Another University of Manchester academic, Professor David Leigh FRS, has been selected to give the Bakerian Lecture one of the most highly regarded lectures in Physical Sciences.
The lecture, which is accompanied by a medal and a gift of £1,000, is delivered annually and is one of the oldest scientific lectures in the world first given in 1775.
Professor Cox has become one of the most recognised figures in science and has won plaudits for making science accessible to a wider audience.
His latest BBC series, Wonders of Life, will be aired later this year. He has described it as "a physicist's take" on natural history and the story of life and has been filmed in some of the most spectacular locations from around the globe.
A graduate of the University, Professor Cox along with thousands of other scientists works on the Large Hadron Collider at CERN, and contributed to research which resulted in the recent discovery of the Higgs Boson.
He also is a prominent and passionate champion of science in the media.
Professor Leigh recently made the move to Manchester to take up a position as Professor of Organic Chemistry. He is a world leader in the field of synthetic molecular motors, machines and nanotechnology.
He has previously received many international prizes and awards for his work, including the EU Descartes Prize for Research and the US Feynman Prize for Nanotechnology, both in 2007. He was elected Fellow of the Royal Society in 2009.
Speaking about the Bakerian Lecture and his work at Manchester, Professor Leigh said: "It's great when our group's work is recognised by prizes, of course.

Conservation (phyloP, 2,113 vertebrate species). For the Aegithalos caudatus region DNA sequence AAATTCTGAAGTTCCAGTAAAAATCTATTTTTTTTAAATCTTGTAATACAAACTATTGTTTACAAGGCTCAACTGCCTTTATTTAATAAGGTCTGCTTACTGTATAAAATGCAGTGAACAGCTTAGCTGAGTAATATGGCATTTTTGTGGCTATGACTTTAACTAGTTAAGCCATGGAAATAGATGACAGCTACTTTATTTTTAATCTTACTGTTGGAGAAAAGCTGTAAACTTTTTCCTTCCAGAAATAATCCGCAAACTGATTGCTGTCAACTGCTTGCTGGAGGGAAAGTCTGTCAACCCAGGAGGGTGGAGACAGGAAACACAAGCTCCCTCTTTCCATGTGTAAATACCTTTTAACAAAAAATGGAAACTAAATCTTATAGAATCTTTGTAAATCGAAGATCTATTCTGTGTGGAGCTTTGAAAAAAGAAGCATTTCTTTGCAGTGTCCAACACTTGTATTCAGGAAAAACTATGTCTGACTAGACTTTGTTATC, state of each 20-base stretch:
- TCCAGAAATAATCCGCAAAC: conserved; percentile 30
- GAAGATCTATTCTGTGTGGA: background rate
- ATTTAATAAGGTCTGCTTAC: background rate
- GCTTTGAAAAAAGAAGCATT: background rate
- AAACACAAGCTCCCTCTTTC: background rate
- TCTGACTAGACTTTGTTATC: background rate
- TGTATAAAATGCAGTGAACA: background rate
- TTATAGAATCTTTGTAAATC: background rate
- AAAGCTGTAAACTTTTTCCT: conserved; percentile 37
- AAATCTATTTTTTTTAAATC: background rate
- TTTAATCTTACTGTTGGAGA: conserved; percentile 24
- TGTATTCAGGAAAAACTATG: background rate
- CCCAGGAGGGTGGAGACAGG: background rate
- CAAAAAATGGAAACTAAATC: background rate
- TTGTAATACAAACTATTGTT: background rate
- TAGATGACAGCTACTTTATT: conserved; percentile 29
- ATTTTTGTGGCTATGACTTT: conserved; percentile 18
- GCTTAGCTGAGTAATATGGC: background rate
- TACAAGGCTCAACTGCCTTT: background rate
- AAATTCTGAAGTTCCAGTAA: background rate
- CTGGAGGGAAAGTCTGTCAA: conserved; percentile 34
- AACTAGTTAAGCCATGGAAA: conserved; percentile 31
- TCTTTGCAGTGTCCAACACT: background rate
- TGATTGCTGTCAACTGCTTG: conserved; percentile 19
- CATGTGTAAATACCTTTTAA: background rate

"The Bakerian Lecture is one of the premier awards of the Royal Society and I was both surprised and honoured when the Royal Society asked me to give the 2013 Lecture."
Professor Leigh, who began his career at UMIST in the 1990's, also spoke about returning to Manchester.
He said: "Ever since it was announced that I was moving back to Manchester I've been overwhelmed by the warmth and generosity of everyone in the School of Chemistry. The willingness of everyone to put up with the inconvenience of the building work while our labs are being refurbished, for example, has been really important for us."
Sir Paul Nurse, President of the Royal Society, said: "The recipients of the Society's awards and medals this year represent the best of the best in science yet again. Science can improve our health and quality of life, help solve the world's biggest problems, and support sustainability.
"These outstanding scientists work across a range of disciplines and their research could have real impact. We're very pleased to be able to recognise them in this way and highlight the important work they are doing."
The full list of recipients of Awards, Medals and Prize Lectures for 2012 is available at royalsociety.org/news/top-scientists-2012/
Provided by University of Manchester
This Phys.org Science News Wire page contains a press release issued by an organization mentioned above and is provided to you “as is” with little or no review from Phys.Org staff.